A related pet peeve of mine is when summer camps run the academic Eagle-required badges (e.g., the Citizenships). I tell my Scouts that if their parents are going to make you do Eagle-required badges at camp, at least do Cooking, Camping, Swimming, Lifesaving, or Environmental Science – badges that are at least nominally outdoor/camping related.
Paul, I also have a semantic difference – I am not working with the boys to TEACH them, I am working with the boys to put them in a position to LEARN.
Michael Briggs says
I’ve been a Computers MB Instructor for the last few years. I live computers (eat / sleep / breath computers). The last time I taught it, I caught flak for “expanding the requirements” by having the boys do an application of the knowledge to their daily lives. Basically, it was an audit of their home computer, does it have X, Y, and Z.
So, where’s the middle ground? How do you make it fun / applicable to the Scout’s life without getting hammered for “scope creep” ?
Clarke Green says
There’s no “middle ground” there’s only the requirements, they can’t be added to or detracted from, you can’t alter them.
That’s the way it works, but I would rather it didn’t work that way. I would rather the counselor and the Scout sat down and wrote their own requirements – but that’s not going to happen anytime soon.
Mike Rossander says
The way I understood the rules, “no adding to the requirements” just means that you may not withhold the merit badge from a boy who didn’t do the extra work. On the other hand, we are EXPECTED to offer enrichment opportunities. That’s why we want counselors who are experts in their field, not just trained monkeys who regurgitate the MB pamphlet.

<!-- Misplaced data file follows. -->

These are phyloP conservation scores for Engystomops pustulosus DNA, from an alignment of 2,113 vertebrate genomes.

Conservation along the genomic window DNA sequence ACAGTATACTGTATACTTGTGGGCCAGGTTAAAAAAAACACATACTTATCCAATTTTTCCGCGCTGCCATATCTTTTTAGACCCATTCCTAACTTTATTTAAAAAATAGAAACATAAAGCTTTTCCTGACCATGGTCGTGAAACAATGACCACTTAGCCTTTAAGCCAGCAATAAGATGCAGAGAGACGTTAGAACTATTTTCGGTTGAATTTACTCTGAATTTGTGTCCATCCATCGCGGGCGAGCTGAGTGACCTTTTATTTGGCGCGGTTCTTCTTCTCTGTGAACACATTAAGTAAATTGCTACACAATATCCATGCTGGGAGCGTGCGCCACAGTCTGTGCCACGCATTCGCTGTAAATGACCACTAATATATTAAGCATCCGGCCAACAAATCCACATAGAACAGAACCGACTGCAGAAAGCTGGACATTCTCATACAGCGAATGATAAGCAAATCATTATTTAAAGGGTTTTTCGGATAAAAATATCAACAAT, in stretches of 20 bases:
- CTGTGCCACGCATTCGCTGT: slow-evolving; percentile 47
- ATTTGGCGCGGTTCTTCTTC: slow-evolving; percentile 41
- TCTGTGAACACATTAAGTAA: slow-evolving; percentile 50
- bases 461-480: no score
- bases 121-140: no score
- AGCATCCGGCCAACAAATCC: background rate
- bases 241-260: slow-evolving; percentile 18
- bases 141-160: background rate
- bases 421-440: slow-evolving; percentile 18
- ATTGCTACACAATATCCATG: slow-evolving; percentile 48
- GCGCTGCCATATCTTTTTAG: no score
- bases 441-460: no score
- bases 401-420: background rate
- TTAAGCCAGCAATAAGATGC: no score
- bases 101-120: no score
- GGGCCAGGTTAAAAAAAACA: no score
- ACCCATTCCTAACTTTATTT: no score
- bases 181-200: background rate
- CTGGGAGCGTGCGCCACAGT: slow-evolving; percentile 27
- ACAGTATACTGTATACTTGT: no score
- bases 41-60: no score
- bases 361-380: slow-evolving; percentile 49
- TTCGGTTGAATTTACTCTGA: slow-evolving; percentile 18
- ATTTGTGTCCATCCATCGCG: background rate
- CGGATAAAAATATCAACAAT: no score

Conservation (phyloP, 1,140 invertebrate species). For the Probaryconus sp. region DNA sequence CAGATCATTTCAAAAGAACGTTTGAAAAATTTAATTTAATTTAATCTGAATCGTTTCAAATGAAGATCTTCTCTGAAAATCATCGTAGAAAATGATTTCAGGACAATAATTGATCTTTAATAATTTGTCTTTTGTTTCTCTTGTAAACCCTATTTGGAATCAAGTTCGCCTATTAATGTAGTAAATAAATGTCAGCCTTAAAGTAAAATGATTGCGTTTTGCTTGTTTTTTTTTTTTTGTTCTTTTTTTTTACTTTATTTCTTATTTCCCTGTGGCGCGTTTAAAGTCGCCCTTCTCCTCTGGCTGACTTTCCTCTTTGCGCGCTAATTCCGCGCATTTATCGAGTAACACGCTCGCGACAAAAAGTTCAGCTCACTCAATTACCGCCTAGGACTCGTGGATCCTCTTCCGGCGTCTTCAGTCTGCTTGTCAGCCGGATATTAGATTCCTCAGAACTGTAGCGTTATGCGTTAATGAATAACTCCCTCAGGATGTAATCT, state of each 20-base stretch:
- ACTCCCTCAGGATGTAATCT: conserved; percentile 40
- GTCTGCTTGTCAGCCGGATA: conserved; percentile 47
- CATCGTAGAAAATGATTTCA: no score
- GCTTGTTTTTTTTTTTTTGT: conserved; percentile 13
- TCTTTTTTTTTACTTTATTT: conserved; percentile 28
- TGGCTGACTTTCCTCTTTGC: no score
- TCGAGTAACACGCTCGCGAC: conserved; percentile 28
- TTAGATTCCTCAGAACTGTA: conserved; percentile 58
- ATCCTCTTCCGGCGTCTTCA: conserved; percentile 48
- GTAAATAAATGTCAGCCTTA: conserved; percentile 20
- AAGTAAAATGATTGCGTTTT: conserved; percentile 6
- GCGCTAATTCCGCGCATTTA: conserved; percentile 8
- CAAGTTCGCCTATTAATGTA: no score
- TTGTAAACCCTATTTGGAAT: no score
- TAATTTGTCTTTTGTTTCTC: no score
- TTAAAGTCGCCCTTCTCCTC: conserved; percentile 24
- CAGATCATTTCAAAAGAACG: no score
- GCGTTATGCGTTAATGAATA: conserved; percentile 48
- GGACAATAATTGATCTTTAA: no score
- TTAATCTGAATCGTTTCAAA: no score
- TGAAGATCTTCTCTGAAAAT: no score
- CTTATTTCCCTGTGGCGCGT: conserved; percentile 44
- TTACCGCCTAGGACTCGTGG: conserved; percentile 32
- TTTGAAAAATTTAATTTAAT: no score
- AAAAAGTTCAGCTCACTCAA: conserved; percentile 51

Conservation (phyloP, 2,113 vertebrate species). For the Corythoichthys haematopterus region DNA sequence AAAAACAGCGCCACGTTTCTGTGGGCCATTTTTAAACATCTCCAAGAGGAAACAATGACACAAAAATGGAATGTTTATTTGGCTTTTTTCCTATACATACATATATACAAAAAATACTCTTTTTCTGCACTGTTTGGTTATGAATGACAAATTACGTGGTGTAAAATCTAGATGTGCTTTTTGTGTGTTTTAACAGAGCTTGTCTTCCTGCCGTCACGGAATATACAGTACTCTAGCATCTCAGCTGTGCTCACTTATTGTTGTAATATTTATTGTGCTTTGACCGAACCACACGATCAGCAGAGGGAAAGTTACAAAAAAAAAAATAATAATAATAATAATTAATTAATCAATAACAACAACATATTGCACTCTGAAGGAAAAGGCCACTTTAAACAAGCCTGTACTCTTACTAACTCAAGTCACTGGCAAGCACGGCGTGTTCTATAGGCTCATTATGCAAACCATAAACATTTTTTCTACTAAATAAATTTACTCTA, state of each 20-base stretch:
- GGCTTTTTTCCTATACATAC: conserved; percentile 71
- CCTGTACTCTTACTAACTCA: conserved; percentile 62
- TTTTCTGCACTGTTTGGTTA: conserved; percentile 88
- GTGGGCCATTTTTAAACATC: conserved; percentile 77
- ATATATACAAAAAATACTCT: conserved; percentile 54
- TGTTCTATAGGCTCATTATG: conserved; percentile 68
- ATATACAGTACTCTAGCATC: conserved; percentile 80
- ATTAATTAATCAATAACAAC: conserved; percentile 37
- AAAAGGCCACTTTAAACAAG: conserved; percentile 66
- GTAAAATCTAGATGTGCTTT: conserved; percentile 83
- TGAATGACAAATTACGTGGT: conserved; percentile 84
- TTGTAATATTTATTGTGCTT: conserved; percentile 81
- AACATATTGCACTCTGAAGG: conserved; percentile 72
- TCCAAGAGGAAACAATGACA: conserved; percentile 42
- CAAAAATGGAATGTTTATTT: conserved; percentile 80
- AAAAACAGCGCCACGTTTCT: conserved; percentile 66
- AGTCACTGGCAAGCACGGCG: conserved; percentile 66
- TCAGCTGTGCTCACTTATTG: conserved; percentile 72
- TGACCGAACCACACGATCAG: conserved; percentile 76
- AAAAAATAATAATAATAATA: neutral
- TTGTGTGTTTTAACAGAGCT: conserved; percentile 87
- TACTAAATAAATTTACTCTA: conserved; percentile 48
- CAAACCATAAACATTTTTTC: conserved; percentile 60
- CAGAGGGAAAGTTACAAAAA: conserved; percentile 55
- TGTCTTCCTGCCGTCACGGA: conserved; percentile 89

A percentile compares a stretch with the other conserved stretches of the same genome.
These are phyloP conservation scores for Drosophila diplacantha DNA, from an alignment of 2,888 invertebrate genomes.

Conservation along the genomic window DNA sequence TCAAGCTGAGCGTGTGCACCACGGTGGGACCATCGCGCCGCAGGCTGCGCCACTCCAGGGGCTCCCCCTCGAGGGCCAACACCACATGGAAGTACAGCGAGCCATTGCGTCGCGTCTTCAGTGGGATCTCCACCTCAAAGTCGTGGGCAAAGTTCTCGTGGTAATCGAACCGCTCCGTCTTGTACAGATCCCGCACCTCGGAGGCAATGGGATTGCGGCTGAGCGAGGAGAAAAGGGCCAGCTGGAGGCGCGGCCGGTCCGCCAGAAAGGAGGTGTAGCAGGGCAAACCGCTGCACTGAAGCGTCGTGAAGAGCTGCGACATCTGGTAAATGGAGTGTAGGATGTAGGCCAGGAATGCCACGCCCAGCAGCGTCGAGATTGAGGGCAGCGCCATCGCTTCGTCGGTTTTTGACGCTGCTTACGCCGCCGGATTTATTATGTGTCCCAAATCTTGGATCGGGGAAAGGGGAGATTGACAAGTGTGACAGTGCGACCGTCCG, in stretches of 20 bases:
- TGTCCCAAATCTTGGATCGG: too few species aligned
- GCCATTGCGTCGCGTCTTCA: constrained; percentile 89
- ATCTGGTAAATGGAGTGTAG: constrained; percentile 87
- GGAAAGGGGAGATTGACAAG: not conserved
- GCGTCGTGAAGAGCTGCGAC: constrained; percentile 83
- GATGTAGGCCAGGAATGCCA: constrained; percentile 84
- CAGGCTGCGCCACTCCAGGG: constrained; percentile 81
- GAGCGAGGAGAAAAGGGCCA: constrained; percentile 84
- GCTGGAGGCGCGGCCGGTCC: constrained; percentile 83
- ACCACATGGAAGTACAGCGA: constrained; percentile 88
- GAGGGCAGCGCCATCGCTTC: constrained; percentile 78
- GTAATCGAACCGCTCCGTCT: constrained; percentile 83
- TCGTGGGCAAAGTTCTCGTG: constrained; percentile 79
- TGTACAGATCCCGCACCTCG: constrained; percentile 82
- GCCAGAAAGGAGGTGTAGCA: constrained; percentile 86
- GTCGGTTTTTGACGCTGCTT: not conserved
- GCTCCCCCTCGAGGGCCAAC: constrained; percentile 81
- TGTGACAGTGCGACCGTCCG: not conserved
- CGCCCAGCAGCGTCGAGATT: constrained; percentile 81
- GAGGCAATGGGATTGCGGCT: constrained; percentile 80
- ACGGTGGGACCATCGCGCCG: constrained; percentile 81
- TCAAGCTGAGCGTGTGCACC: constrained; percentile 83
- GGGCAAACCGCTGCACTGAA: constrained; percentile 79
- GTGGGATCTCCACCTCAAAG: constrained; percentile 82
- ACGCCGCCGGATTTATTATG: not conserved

But maybe I’m misunderstanding the rules. This is a complicated enough topic that it probably deserves its own blog post if you have time.
Clarke Green says
“No adding to the requirements” means just what it says. I can see inviting Scouts to do something more once they have completed the MB, but I’d think it would be confusing to talk about it before then.
Clarke Green says
As for whether of not I think “classes” at camp or elsewhere are objectively wrong, I don’t.
It’s not about being right or wrong, it’s about what I think. I would rather spend the week of summer camp doing something other than following a schedule of merit badges, especially ones that have little or nothing to do with life in the outdoors. Let’s go on a hike, build a fort, play some wide games, or spend time with our patrols rather than sitting through classes.
As you may imagine not too many people share that opinion, and I am fine with that!
Todd White says
But why pay to be at summer camp at all then? Summer camp provides resources that I don’t have at the Troop level – canoes, kayaks, shotguns & .22’s, a plethora of pioneering poles, etc.
When we just want to have fun, which is often, we can do that on our own for a fraction of what it costs for a week at camp.
Clarke Green says
Yes, summer camp is based on the merit badge economy, parents want them, Scouters want them, Scouts want them, nobody understands camp without them.